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New COVID relief measures in the ACT will provide financial help to landlords as the territory also looks to better assist renters who are doing it tough.
The announcement follows the news that the territory’s latest lockdown will be extended by at least another two weeks. Residential and commercial landlords and renters in the ACT are getting new temporary assistance from the government.
The government has committed $5.25 million in emergency support funding to help those impacted by COVID-19.
A 12-week moratorium on evictions has been enacted for residential tenants who have found themselves in arrears due to a loss of income or working hours because of the stay-at-home orders.
During the moratorium, landlords are also barred from listing tenants who fall into arrears on tenancy databases or “blacklists”.
Residential landlords will be given a land tax credit of up to $100 per week if they offer rent relief to tenants. The rebate mirrors the support offered by the government during last year’s lockdown.
It’s estimated those measures brought rental relief to roughly 1,000 households impacted by COVID-19.
State Attorney-General Shane Rattenbury has cautioned residential tenants not to interpret the twelve-week moratorium on evictions as a rent holiday.
“Renters should continue to meet their rent obligations if they are able to do so,” Mr Rattenbury said. The measures, he noted, were intended to prevent Canberrans from facing harsh repercussions due to changes in their financial circumstances.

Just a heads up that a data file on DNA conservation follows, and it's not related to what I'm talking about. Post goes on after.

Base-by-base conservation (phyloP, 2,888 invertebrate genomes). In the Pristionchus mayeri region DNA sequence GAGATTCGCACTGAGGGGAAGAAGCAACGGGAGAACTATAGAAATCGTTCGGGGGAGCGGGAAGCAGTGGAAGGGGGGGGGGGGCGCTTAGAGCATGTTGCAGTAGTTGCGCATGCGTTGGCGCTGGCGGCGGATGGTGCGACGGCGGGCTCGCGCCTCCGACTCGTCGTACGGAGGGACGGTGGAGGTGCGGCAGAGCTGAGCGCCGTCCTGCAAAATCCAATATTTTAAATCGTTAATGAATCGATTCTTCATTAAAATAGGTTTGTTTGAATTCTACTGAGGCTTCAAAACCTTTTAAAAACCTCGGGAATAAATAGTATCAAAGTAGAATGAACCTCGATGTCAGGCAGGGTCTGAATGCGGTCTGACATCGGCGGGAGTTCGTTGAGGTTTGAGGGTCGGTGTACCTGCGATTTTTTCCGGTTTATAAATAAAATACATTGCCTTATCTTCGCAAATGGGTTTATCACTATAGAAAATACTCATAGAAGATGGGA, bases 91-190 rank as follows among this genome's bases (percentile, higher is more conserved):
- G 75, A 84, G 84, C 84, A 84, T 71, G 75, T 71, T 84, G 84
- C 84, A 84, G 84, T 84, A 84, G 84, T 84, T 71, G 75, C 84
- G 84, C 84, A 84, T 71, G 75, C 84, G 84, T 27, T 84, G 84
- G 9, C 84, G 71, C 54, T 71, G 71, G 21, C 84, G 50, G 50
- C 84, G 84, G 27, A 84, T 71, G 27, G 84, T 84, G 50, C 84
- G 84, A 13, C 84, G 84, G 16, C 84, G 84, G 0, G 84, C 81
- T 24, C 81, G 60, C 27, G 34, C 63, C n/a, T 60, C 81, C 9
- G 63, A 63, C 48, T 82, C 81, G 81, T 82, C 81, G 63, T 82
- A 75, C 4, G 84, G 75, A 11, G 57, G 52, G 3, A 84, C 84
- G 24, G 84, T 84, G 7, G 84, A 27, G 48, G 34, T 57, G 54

The measures also make provisions for renters who are required to quarantine or self-isolate in response to a public health direction, ensuring they will not be required to leave their rental property during their isolation period.
The government has reintroduced the requirement that commercial landlords engage in good faith negotiations with businesses who are struggling to make payments due to lockdown losses. To assist negotiations, the government is funding professional mediation services to help both parties find a working compromise.
Landlords have also been prevented from taking certain actions against tenants impacted by the pandemic such as terminating their lease without attempting to discuss the terms. This rule has been backdated to 12 August 2021, when the ACT was placed into lockdown.
Commercial landlords who offer rent relief are eligible for a commercial rates credit of up to $5,000. Owner-operators are also eligible for the credit.
Additionally, the ACT has reinstated the role of the COVID-19 Local Business Commissioner to assist business owners seeking information about financial assistance and mental health support.
Looking to set an example of its own, the government has also announced it will waive September rent payments for business and community sector tenants of government-owned properties who have experienced a 30 per cent reduction in turnover.
“The ACT Government is committed to being a model landlord and setting a high standard for how property owners can support their tenants through this difficult time,” Special Minister of State Chris Steel said.
“We encourage commercial landlords to also provide rent relief where it’s needed, with government support now available for those who do,” Mr Steel said.
Chief Minister Andrew Barr said the commercial relief was structured to encourage landlords and tenants to work together through their pandemic difficulties, and urged them to take advantage of the free mediation on offer.
A landlord, also known as a lessor, refers to an individual that owns a leased property.